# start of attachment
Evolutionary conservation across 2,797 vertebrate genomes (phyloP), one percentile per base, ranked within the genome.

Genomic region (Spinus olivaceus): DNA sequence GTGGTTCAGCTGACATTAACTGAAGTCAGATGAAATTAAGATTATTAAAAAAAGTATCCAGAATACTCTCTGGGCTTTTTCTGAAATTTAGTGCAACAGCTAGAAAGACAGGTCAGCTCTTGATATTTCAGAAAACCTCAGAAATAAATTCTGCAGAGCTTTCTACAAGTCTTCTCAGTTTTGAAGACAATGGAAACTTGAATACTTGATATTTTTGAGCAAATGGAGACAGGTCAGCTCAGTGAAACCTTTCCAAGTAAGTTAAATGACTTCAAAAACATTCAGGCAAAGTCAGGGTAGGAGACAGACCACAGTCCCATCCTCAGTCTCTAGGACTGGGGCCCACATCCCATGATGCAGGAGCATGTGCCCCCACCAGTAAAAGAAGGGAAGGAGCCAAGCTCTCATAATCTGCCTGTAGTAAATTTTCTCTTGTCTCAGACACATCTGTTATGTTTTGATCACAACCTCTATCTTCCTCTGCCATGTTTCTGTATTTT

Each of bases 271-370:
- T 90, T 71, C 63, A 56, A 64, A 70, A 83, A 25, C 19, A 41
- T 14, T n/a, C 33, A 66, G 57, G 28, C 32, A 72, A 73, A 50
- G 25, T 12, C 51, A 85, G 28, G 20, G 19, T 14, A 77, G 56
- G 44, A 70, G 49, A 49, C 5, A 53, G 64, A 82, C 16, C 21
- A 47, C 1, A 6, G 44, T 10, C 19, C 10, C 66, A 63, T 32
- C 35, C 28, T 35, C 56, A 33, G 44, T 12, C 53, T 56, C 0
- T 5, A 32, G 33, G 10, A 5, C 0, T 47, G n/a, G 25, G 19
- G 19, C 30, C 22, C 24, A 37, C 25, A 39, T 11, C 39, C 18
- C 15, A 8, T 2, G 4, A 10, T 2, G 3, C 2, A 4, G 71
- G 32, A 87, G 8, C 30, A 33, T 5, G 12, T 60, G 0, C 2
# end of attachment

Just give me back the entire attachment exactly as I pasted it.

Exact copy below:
Evolutionary conservation across 2,797 vertebrate genomes (phyloP), one percentile per base, ranked within the genome.

Genomic region (Spinus olivaceus): DNA sequence GTGGTTCAGCTGACATTAACTGAAGTCAGATGAAATTAAGATTATTAAAAAAAGTATCCAGAATACTCTCTGGGCTTTTTCTGAAATTTAGTGCAACAGCTAGAAAGACAGGTCAGCTCTTGATATTTCAGAAAACCTCAGAAATAAATTCTGCAGAGCTTTCTACAAGTCTTCTCAGTTTTGAAGACAATGGAAACTTGAATACTTGATATTTTTGAGCAAATGGAGACAGGTCAGCTCAGTGAAACCTTTCCAAGTAAGTTAAATGACTTCAAAAACATTCAGGCAAAGTCAGGGTAGGAGACAGACCACAGTCCCATCCTCAGTCTCTAGGACTGGGGCCCACATCCCATGATGCAGGAGCATGTGCCCCCACCAGTAAAAGAAGGGAAGGAGCCAAGCTCTCATAATCTGCCTGTAGTAAATTTTCTCTTGTCTCAGACACATCTGTTATGTTTTGATCACAACCTCTATCTTCCTCTGCCATGTTTCTGTATTTT

Each of bases 271-370:
- T 90, T 71, C 63, A 56, A 64, A 70, A 83, A 25, C 19, A 41
- T 14, T n/a, C 33, A 66, G 57, G 28, C 32, A 72, A 73, A 50
- G 25, T 12, C 51, A 85, G 28, G 20, G 19, T 14, A 77, G 56
- G 44, A 70, G 49, A 49, C 5, A 53, G 64, A 82, C 16, C 21
- A 47, C 1, A 6, G 44, T 10, C 19, C 10, C 66, A 63, T 32
- C 35, C 28, T 35, C 56, A 33, G 44, T 12, C 53, T 56, C 0
- T 5, A 32, G 33, G 10, A 5, C 0, T 47, G n/a, G 25, G 19
- G 19, C 30, C 22, C 24, A 37, C 25, A 39, T 11, C 39, C 18
- C 15, A 8, T 2, G 4, A 10, T 2, G 3, C 2, A 4, G 71
- G 32, A 87, G 8, C 30, A 33, T 5, G 12, T 60, G 0, C 2